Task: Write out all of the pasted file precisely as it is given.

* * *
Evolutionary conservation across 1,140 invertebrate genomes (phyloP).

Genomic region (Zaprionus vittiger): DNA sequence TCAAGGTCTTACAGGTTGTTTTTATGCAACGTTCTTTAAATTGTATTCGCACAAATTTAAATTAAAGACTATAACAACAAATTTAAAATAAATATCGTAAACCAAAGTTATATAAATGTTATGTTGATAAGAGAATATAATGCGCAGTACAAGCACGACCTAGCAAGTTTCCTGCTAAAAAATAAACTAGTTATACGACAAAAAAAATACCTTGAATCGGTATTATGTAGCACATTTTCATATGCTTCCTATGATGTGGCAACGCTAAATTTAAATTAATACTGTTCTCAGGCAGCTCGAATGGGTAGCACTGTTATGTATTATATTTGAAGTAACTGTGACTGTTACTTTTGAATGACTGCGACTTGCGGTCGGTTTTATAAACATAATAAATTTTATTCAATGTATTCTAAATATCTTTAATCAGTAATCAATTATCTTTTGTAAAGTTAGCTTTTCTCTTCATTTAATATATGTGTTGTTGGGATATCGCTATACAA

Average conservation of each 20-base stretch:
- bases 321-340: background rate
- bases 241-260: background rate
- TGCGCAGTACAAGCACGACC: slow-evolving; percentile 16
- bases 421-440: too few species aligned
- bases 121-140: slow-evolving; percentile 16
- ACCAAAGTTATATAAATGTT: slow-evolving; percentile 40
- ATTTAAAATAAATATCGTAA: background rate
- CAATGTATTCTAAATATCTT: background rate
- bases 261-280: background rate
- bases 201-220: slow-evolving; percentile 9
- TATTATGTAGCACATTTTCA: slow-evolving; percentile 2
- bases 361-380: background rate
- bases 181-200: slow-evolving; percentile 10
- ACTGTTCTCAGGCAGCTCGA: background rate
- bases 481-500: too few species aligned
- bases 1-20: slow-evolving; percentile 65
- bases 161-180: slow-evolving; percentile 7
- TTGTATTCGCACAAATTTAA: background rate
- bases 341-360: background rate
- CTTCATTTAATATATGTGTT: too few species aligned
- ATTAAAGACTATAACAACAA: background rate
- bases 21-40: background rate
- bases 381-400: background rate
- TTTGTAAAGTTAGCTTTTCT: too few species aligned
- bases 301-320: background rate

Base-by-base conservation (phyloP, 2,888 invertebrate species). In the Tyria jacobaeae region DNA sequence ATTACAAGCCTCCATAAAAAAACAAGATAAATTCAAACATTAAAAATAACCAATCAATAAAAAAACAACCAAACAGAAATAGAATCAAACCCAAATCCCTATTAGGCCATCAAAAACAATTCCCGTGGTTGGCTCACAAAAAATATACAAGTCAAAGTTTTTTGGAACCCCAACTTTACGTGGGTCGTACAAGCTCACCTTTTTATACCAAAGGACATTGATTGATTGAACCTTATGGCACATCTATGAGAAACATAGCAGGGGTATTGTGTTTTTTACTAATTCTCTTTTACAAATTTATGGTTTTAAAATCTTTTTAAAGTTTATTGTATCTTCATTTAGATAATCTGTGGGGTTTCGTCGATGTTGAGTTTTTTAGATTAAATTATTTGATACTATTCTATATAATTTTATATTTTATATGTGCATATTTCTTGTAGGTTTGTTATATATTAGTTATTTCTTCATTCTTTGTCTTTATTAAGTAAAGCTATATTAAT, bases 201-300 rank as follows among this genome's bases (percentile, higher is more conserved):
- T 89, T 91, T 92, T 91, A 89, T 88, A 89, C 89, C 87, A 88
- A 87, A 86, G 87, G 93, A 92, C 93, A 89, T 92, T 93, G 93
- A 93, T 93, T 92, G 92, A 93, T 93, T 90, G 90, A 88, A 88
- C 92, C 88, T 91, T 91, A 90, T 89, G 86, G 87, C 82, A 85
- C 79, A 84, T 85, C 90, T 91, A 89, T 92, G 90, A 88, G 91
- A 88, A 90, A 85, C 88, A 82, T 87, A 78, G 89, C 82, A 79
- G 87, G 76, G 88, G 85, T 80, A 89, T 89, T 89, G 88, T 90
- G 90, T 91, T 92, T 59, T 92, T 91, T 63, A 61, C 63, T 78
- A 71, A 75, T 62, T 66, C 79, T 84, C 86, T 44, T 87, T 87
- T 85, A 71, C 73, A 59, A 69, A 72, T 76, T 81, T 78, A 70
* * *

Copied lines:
Evolutionary conservation across 1,140 invertebrate genomes (phyloP).

Genomic region (Zaprionus vittiger): DNA sequence TCAAGGTCTTACAGGTTGTTTTTATGCAACGTTCTTTAAATTGTATTCGCACAAATTTAAATTAAAGACTATAACAACAAATTTAAAATAAATATCGTAAACCAAAGTTATATAAATGTTATGTTGATAAGAGAATATAATGCGCAGTACAAGCACGACCTAGCAAGTTTCCTGCTAAAAAATAAACTAGTTATACGACAAAAAAAATACCTTGAATCGGTATTATGTAGCACATTTTCATATGCTTCCTATGATGTGGCAACGCTAAATTTAAATTAATACTGTTCTCAGGCAGCTCGAATGGGTAGCACTGTTATGTATTATATTTGAAGTAACTGTGACTGTTACTTTTGAATGACTGCGACTTGCGGTCGGTTTTATAAACATAATAAATTTTATTCAATGTATTCTAAATATCTTTAATCAGTAATCAATTATCTTTTGTAAAGTTAGCTTTTCTCTTCATTTAATATATGTGTTGTTGGGATATCGCTATACAA

Average conservation of each 20-base stretch:
- bases 321-340: background rate
- bases 241-260: background rate
- TGCGCAGTACAAGCACGACC: slow-evolving; percentile 16
- bases 421-440: too few species aligned
- bases 121-140: slow-evolving; percentile 16
- ACCAAAGTTATATAAATGTT: slow-evolving; percentile 40
- ATTTAAAATAAATATCGTAA: background rate
- CAATGTATTCTAAATATCTT: background rate
- bases 261-280: background rate
- bases 201-220: slow-evolving; percentile 9
- TATTATGTAGCACATTTTCA: slow-evolving; percentile 2
- bases 361-380: background rate
- bases 181-200: slow-evolving; percentile 10
- ACTGTTCTCAGGCAGCTCGA: background rate
- bases 481-500: too few species aligned
- bases 1-20: slow-evolving; percentile 65
- bases 161-180: slow-evolving; percentile 7
- TTGTATTCGCACAAATTTAA: background rate
- bases 341-360: background rate
- CTTCATTTAATATATGTGTT: too few species aligned
- ATTAAAGACTATAACAACAA: background rate
- bases 21-40: background rate
- bases 381-400: background rate
- TTTGTAAAGTTAGCTTTTCT: too few species aligned
- bases 301-320: background rate

Base-by-base conservation (phyloP, 2,888 invertebrate species). In the Tyria jacobaeae region DNA sequence ATTACAAGCCTCCATAAAAAAACAAGATAAATTCAAACATTAAAAATAACCAATCAATAAAAAAACAACCAAACAGAAATAGAATCAAACCCAAATCCCTATTAGGCCATCAAAAACAATTCCCGTGGTTGGCTCACAAAAAATATACAAGTCAAAGTTTTTTGGAACCCCAACTTTACGTGGGTCGTACAAGCTCACCTTTTTATACCAAAGGACATTGATTGATTGAACCTTATGGCACATCTATGAGAAACATAGCAGGGGTATTGTGTTTTTTACTAATTCTCTTTTACAAATTTATGGTTTTAAAATCTTTTTAAAGTTTATTGTATCTTCATTTAGATAATCTGTGGGGTTTCGTCGATGTTGAGTTTTTTAGATTAAATTATTTGATACTATTCTATATAATTTTATATTTTATATGTGCATATTTCTTGTAGGTTTGTTATATATTAGTTATTTCTTCATTCTTTGTCTTTATTAAGTAAAGCTATATTAAT, bases 201-300 rank as follows among this genome's bases (percentile, higher is more conserved):
- T 89, T 91, T 92, T 91, A 89, T 88, A 89, C 89, C 87, A 88
- A 87, A 86, G 87, G 93, A 92, C 93, A 89, T 92, T 93, G 93
- A 93, T 93, T 92, G 92, A 93, T 93, T 90, G 90, A 88, A 88
- C 92, C 88, T 91, T 91, A 90, T 89, G 86, G 87, C 82, A 85
- C 79, A 84, T 85, C 90, T 91, A 89, T 92, G 90, A 88, G 91
- A 88, A 90, A 85, C 88, A 82, T 87, A 78, G 89, C 82, A 79
- G 87, G 76, G 88, G 85, T 80, A 89, T 89, T 89, G 88, T 90
- G 90, T 91, T 92, T 59, T 92, T 91, T 63, A 61, C 63, T 78
- A 71, A 75, T 62, T 66, C 79, T 84, C 86, T 44, T 87, T 87
- T 85, A 71, C 73, A 59, A 69, A 72, T 76, T 81, T 78, A 70